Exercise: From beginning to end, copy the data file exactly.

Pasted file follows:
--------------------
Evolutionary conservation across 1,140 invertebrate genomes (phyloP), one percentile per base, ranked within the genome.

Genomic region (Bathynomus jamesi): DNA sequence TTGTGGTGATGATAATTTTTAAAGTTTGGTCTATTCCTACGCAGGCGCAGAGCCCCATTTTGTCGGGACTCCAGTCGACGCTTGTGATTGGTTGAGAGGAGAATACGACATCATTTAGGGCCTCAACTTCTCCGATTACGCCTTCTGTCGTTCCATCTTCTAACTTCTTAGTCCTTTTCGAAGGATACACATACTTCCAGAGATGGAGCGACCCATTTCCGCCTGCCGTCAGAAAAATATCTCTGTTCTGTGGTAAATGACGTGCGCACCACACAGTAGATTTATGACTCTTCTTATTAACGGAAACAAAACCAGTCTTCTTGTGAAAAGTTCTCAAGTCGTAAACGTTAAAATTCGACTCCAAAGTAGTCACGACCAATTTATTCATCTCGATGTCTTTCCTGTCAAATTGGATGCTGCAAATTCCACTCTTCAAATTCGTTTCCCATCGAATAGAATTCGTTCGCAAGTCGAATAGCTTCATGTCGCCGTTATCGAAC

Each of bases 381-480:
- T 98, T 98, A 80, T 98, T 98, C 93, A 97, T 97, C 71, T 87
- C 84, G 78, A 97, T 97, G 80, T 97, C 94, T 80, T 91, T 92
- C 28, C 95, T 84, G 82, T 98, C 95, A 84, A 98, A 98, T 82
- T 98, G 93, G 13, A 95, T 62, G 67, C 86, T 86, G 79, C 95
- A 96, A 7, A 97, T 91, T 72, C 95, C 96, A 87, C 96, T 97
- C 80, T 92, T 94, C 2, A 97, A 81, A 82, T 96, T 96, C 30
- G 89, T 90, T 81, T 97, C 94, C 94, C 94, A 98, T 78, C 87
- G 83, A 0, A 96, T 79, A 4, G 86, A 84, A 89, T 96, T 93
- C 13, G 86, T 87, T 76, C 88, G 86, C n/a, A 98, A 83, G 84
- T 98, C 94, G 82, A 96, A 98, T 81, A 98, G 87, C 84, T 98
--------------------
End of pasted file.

Evolutionary conservation across 1,140 invertebrate genomes (phyloP), one percentile per base, ranked within the genome.

Genomic region (Bathynomus jamesi): DNA sequence TTGTGGTGATGATAATTTTTAAAGTTTGGTCTATTCCTACGCAGGCGCAGAGCCCCATTTTGTCGGGACTCCAGTCGACGCTTGTGATTGGTTGAGAGGAGAATACGACATCATTTAGGGCCTCAACTTCTCCGATTACGCCTTCTGTCGTTCCATCTTCTAACTTCTTAGTCCTTTTCGAAGGATACACATACTTCCAGAGATGGAGCGACCCATTTCCGCCTGCCGTCAGAAAAATATCTCTGTTCTGTGGTAAATGACGTGCGCACCACACAGTAGATTTATGACTCTTCTTATTAACGGAAACAAAACCAGTCTTCTTGTGAAAAGTTCTCAAGTCGTAAACGTTAAAATTCGACTCCAAAGTAGTCACGACCAATTTATTCATCTCGATGTCTTTCCTGTCAAATTGGATGCTGCAAATTCCACTCTTCAAATTCGTTTCCCATCGAATAGAATTCGTTCGCAAGTCGAATAGCTTCATGTCGCCGTTATCGAAC

Each of bases 381-480:
- T 98, T 98, A 80, T 98, T 98, C 93, A 97, T 97, C 71, T 87
- C 84, G 78, A 97, T 97, G 80, T 97, C 94, T 80, T 91, T 92
- C 28, C 95, T 84, G 82, T 98, C 95, A 84, A 98, A 98, T 82
- T 98, G 93, G 13, A 95, T 62, G 67, C 86, T 86, G 79, C 95
- A 96, A 7, A 97, T 91, T 72, C 95, C 96, A 87, C 96, T 97
- C 80, T 92, T 94, C 2, A 97, A 81, A 82, T 96, T 96, C 30
- G 89, T 90, T 81, T 97, C 94, C 94, C 94, A 98, T 78, C 87
- G 83, A 0, A 96, T 79, A 4, G 86, A 84, A 89, T 96, T 93
- C 13, G 86, T 87, T 76, C 88, G 86, C n/a, A 98, A 83, G 84
- T 98, C 94, G 82, A 96, A 98, T 81, A 98, G 87, C 84, T 98